Sam Roochnik is currently the lead instructor for No Victims and has a successful background in martial arts. Sam worked as a martial artist instructor in the Marine Corps for over two years, using a form of martial arts developed by the Marine Corps known as MCMAP, or the Marine Corps Martial Arts Program. Despite MCMAP’s use in the military, Sam is able to translate these skills into basic self-defense lessons for members. Some of the moves taught in No Victims include falling safely, correct stance and basic hand/palm strikes.

Confidence through self defense

One of the key lessons No Victims instills in its members is the confidence in being able to protect themselves. No Victims hopes that this confidence will translate into all aspects of member’s lives, especially leading a safe and healthy lifestyle. Sam pointed out that No Victims “gives people the opportunity to practice basic skills that work and knowing that and being aware of your surroundings is really all we can do outside of formal training.”  Moreover, the club hopes that being aware of your surroundings and how to properly and safely protect yourself will leave a lasting positive impression on member’s lives.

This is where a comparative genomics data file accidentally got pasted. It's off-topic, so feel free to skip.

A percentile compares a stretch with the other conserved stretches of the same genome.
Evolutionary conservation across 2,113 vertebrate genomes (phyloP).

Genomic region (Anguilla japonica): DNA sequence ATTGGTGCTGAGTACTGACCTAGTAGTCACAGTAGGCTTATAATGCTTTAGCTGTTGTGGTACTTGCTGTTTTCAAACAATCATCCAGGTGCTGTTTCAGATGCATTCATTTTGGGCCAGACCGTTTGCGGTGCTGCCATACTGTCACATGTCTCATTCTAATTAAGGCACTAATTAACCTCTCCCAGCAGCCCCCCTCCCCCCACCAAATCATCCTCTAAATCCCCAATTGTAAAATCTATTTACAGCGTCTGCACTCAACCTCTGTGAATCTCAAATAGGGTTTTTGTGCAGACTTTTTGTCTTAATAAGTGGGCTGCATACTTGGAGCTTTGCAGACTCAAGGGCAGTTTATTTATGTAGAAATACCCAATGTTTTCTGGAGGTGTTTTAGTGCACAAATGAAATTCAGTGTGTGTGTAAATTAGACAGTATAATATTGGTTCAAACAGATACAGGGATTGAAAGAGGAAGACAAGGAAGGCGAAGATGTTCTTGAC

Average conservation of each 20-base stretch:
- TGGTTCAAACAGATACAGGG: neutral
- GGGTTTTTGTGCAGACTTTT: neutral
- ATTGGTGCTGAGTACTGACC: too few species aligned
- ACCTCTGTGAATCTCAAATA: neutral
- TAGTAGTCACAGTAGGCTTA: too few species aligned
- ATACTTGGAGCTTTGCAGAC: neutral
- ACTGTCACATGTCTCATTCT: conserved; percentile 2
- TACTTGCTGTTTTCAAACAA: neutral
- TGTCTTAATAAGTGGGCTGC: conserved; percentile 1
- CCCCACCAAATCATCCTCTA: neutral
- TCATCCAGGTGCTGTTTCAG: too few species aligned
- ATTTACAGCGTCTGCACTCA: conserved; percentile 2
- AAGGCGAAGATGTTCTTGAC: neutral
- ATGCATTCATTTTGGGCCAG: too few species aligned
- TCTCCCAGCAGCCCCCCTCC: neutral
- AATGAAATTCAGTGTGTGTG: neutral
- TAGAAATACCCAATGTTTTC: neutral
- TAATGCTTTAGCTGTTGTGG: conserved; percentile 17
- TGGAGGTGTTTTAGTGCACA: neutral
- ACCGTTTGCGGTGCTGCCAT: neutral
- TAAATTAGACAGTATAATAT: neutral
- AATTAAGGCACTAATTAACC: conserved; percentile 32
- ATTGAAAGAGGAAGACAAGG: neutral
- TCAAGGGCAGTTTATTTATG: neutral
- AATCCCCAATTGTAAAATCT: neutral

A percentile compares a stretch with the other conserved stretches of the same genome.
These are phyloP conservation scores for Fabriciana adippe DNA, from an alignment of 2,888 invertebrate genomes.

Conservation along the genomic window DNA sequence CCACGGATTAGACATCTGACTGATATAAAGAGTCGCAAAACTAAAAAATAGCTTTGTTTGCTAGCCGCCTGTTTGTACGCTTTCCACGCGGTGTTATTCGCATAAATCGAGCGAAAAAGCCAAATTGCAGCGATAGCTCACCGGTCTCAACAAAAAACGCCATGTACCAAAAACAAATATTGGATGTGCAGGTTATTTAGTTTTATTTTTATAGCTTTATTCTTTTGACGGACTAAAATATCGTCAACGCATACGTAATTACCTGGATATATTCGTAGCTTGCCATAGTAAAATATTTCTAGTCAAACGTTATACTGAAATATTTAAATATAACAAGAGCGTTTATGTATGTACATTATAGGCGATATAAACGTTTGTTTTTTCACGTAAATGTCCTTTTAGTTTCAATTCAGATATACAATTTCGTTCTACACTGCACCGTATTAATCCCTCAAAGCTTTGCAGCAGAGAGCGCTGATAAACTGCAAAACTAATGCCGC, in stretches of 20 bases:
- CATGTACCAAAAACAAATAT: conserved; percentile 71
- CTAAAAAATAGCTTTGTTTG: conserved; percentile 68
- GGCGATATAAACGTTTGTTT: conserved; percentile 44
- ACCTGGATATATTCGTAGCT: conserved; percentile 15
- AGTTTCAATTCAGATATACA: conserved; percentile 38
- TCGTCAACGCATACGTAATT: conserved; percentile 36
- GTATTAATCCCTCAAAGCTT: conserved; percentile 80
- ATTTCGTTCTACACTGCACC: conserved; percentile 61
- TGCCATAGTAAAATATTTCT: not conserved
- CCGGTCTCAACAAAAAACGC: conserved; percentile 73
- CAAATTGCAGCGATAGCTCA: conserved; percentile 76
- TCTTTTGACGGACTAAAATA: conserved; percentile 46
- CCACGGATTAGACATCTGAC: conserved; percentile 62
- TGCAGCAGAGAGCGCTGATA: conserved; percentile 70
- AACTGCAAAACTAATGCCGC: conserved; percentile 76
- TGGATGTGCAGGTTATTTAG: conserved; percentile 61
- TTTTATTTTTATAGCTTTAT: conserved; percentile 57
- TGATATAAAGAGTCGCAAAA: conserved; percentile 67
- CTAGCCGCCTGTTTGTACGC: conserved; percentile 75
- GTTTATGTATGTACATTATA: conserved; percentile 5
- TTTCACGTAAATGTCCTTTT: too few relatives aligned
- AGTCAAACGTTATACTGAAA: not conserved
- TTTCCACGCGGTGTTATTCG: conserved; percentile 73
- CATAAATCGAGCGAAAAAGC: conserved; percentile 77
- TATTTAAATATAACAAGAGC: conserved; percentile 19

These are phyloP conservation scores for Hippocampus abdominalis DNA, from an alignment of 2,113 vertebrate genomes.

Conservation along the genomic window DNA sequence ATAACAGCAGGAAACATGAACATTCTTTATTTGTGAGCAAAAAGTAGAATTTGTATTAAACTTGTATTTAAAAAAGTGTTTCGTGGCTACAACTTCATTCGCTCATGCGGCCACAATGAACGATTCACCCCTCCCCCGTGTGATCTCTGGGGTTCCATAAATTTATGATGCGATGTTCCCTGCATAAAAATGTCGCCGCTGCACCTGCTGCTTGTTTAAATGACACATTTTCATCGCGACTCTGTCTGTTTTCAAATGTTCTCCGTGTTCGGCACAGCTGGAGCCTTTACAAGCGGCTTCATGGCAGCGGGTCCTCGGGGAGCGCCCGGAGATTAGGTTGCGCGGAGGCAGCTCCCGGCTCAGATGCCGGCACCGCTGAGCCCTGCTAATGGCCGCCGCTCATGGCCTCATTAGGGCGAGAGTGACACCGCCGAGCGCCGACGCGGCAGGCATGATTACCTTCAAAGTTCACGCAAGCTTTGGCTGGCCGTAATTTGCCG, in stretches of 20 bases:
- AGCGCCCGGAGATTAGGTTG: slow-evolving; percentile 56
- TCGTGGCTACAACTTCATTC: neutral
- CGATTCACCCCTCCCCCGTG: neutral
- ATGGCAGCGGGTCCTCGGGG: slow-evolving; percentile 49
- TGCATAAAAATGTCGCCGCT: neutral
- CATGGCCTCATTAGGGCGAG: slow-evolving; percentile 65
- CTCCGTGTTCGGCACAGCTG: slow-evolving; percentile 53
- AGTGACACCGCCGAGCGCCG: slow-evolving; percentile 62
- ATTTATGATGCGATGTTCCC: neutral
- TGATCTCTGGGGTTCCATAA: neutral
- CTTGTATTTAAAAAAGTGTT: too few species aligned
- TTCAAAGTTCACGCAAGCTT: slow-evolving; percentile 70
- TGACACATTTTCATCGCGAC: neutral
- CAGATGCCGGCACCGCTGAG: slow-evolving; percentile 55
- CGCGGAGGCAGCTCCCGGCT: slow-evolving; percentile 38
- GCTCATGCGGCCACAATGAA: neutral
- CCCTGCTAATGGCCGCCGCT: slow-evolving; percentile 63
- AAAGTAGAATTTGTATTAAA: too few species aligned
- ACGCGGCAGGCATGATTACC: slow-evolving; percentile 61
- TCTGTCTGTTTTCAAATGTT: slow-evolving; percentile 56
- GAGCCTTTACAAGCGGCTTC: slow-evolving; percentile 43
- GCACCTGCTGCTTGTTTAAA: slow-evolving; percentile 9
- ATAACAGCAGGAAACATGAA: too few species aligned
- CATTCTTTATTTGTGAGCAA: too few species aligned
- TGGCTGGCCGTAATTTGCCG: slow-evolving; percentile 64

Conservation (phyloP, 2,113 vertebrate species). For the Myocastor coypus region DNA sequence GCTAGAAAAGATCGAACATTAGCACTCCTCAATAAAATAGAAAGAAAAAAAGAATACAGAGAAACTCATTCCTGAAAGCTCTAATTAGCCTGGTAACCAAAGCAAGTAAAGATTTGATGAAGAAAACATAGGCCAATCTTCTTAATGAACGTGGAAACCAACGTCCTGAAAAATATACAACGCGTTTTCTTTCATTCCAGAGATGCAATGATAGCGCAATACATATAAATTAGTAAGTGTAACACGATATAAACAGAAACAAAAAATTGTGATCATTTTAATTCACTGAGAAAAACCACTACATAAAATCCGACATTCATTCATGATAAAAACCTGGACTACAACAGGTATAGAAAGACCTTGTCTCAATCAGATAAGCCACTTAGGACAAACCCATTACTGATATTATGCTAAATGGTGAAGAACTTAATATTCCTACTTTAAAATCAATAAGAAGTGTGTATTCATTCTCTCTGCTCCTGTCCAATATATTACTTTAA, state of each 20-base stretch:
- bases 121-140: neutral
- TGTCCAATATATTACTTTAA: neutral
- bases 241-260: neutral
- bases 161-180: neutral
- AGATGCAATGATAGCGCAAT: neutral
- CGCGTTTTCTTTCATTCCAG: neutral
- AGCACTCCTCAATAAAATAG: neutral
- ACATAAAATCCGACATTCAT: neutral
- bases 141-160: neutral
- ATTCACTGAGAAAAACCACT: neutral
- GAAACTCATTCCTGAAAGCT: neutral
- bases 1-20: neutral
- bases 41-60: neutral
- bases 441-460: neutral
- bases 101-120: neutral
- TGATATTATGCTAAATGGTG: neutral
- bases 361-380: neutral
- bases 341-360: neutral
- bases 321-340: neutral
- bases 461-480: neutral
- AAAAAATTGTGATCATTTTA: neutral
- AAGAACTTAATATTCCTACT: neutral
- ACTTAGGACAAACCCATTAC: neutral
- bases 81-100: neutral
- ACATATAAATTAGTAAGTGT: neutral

Where and when

No Victims meets every Friday from 12p.m.-1p.m. and Sunday from 6p.m.-7p.m. in the Sports and Activity Center combatives room. Meetings are open to all UW-Parkside students, faculty and staff as well as any interested community members from the Racine and Kenosha area. Sam explains the overall tone and goal of No Victims by saying, “we aren’t masters but…if you sweep a guy down and that’s all you know, you get a chance to run away. Its basic stuff but it’s hard, fast, first.” Sam and No Victims make it a priority to teach others safe ways of protecting themselves and being confident in their abilities.

Response to the bombing of Syrian civilians

Syria cries for acknowledgement of their present adversity

NAOMI DORNFELD | dornf001@rangers.edu

The city of Eastern Ghouta has been pounded by Syrian Government bombs since the last week of February. With the death toll escalating, the United Nations Security Council has called for a ceasefire. Despite this motion, violence continues.

A complicated conflict

The Syrian Government has severely intensified military actions in efforts to recapture control of rebel-held Eastern Ghouta. Multiple factions of anti-government groupsliving in the now besieged city are undergoing the government’s attempt to power there. While President Assad’s administration denies targeting civilians, the bombing has resulted in at least 500 civilian casualties, many being women and children. In addition to the fatalities, hundreds of thousands are trapped in the besieged area with extremely limited medical resources and access to food and water. This recent surge of violence has received international attention, not only because of the humanitarian crisis, but because the nearing eight-year war in Syria involves many neighboring countries, the United States and Russia. The multiplicity of power-players in the conflict pose apparently unyielding obstacles to long term solutions, but the international community is addressing possible actions for the immediate crisis at hand.